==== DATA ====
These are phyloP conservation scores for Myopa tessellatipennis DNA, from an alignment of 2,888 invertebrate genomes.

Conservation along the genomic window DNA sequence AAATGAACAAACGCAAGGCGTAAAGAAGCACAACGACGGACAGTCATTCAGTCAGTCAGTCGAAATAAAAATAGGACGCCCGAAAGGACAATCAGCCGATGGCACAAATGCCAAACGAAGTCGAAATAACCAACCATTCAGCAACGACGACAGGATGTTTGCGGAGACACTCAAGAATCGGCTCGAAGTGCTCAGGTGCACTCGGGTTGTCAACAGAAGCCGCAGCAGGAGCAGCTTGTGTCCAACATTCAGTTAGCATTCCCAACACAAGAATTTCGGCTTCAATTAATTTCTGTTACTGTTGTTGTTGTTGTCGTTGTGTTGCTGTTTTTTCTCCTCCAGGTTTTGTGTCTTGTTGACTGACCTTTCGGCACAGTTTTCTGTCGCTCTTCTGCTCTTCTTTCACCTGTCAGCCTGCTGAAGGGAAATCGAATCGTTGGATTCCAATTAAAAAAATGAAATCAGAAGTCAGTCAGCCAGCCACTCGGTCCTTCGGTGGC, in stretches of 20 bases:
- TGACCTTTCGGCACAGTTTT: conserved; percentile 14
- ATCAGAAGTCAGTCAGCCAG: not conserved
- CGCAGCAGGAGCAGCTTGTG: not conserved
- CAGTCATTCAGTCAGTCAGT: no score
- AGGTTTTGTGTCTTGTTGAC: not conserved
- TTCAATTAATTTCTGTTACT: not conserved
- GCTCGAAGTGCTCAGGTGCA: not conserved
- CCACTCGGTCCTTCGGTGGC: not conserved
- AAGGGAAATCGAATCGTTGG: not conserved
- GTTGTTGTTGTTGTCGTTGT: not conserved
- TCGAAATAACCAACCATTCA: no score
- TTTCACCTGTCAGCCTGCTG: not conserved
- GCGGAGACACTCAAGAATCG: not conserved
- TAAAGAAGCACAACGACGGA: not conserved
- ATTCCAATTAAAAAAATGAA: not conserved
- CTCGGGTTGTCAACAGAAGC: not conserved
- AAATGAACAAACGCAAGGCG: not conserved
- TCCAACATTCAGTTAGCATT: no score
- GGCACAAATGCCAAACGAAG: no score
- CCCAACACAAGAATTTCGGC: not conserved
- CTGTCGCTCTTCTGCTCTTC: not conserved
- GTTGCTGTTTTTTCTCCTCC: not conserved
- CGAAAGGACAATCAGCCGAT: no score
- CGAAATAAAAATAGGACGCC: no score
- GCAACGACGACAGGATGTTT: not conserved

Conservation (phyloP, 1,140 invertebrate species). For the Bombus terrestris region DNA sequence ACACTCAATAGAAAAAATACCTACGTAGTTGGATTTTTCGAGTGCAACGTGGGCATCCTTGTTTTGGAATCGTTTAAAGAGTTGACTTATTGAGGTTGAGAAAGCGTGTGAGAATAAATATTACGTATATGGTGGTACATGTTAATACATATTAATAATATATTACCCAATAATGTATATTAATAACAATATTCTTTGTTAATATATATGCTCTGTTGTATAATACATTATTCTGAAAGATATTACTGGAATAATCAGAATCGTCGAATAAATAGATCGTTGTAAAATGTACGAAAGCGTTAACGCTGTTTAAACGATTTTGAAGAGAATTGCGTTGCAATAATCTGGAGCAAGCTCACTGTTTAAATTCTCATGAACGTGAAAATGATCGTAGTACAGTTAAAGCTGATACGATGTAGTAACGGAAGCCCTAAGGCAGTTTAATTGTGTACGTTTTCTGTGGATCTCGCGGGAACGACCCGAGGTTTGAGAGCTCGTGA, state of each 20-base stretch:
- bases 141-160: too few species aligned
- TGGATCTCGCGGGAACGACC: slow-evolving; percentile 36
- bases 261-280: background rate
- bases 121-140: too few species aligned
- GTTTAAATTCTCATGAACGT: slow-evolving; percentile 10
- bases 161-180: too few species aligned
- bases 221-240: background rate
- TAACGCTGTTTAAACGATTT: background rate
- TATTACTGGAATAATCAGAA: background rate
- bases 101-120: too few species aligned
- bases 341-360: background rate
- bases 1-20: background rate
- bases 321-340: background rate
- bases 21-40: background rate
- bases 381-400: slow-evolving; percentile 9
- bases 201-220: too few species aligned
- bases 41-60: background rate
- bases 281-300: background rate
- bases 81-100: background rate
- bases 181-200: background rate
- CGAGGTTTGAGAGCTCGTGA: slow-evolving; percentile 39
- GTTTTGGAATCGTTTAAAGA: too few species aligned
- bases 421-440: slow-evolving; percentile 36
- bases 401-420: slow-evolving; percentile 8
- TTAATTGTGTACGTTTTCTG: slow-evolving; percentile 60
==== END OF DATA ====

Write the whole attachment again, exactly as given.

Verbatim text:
These are phyloP conservation scores for Myopa tessellatipennis DNA, from an alignment of 2,888 invertebrate genomes.

Conservation along the genomic window DNA sequence AAATGAACAAACGCAAGGCGTAAAGAAGCACAACGACGGACAGTCATTCAGTCAGTCAGTCGAAATAAAAATAGGACGCCCGAAAGGACAATCAGCCGATGGCACAAATGCCAAACGAAGTCGAAATAACCAACCATTCAGCAACGACGACAGGATGTTTGCGGAGACACTCAAGAATCGGCTCGAAGTGCTCAGGTGCACTCGGGTTGTCAACAGAAGCCGCAGCAGGAGCAGCTTGTGTCCAACATTCAGTTAGCATTCCCAACACAAGAATTTCGGCTTCAATTAATTTCTGTTACTGTTGTTGTTGTTGTCGTTGTGTTGCTGTTTTTTCTCCTCCAGGTTTTGTGTCTTGTTGACTGACCTTTCGGCACAGTTTTCTGTCGCTCTTCTGCTCTTCTTTCACCTGTCAGCCTGCTGAAGGGAAATCGAATCGTTGGATTCCAATTAAAAAAATGAAATCAGAAGTCAGTCAGCCAGCCACTCGGTCCTTCGGTGGC, in stretches of 20 bases:
- TGACCTTTCGGCACAGTTTT: conserved; percentile 14
- ATCAGAAGTCAGTCAGCCAG: not conserved
- CGCAGCAGGAGCAGCTTGTG: not conserved
- CAGTCATTCAGTCAGTCAGT: no score
- AGGTTTTGTGTCTTGTTGAC: not conserved
- TTCAATTAATTTCTGTTACT: not conserved
- GCTCGAAGTGCTCAGGTGCA: not conserved
- CCACTCGGTCCTTCGGTGGC: not conserved
- AAGGGAAATCGAATCGTTGG: not conserved
- GTTGTTGTTGTTGTCGTTGT: not conserved
- TCGAAATAACCAACCATTCA: no score
- TTTCACCTGTCAGCCTGCTG: not conserved
- GCGGAGACACTCAAGAATCG: not conserved
- TAAAGAAGCACAACGACGGA: not conserved
- ATTCCAATTAAAAAAATGAA: not conserved
- CTCGGGTTGTCAACAGAAGC: not conserved
- AAATGAACAAACGCAAGGCG: not conserved
- TCCAACATTCAGTTAGCATT: no score
- GGCACAAATGCCAAACGAAG: no score
- CCCAACACAAGAATTTCGGC: not conserved
- CTGTCGCTCTTCTGCTCTTC: not conserved
- GTTGCTGTTTTTTCTCCTCC: not conserved
- CGAAAGGACAATCAGCCGAT: no score
- CGAAATAAAAATAGGACGCC: no score
- GCAACGACGACAGGATGTTT: not conserved

Conservation (phyloP, 1,140 invertebrate species). For the Bombus terrestris region DNA sequence ACACTCAATAGAAAAAATACCTACGTAGTTGGATTTTTCGAGTGCAACGTGGGCATCCTTGTTTTGGAATCGTTTAAAGAGTTGACTTATTGAGGTTGAGAAAGCGTGTGAGAATAAATATTACGTATATGGTGGTACATGTTAATACATATTAATAATATATTACCCAATAATGTATATTAATAACAATATTCTTTGTTAATATATATGCTCTGTTGTATAATACATTATTCTGAAAGATATTACTGGAATAATCAGAATCGTCGAATAAATAGATCGTTGTAAAATGTACGAAAGCGTTAACGCTGTTTAAACGATTTTGAAGAGAATTGCGTTGCAATAATCTGGAGCAAGCTCACTGTTTAAATTCTCATGAACGTGAAAATGATCGTAGTACAGTTAAAGCTGATACGATGTAGTAACGGAAGCCCTAAGGCAGTTTAATTGTGTACGTTTTCTGTGGATCTCGCGGGAACGACCCGAGGTTTGAGAGCTCGTGA, state of each 20-base stretch:
- bases 141-160: too few species aligned
- TGGATCTCGCGGGAACGACC: slow-evolving; percentile 36
- bases 261-280: background rate
- bases 121-140: too few species aligned
- GTTTAAATTCTCATGAACGT: slow-evolving; percentile 10
- bases 161-180: too few species aligned
- bases 221-240: background rate
- TAACGCTGTTTAAACGATTT: background rate
- TATTACTGGAATAATCAGAA: background rate
- bases 101-120: too few species aligned
- bases 341-360: background rate
- bases 1-20: background rate
- bases 321-340: background rate
- bases 21-40: background rate
- bases 381-400: slow-evolving; percentile 9
- bases 201-220: too few species aligned
- bases 41-60: background rate
- bases 281-300: background rate
- bases 81-100: background rate
- bases 181-200: background rate
- CGAGGTTTGAGAGCTCGTGA: slow-evolving; percentile 39
- GTTTTGGAATCGTTTAAAGA: too few species aligned
- bases 421-440: slow-evolving; percentile 36
- bases 401-420: slow-evolving; percentile 8
- TTAATTGTGTACGTTTTCTG: slow-evolving; percentile 60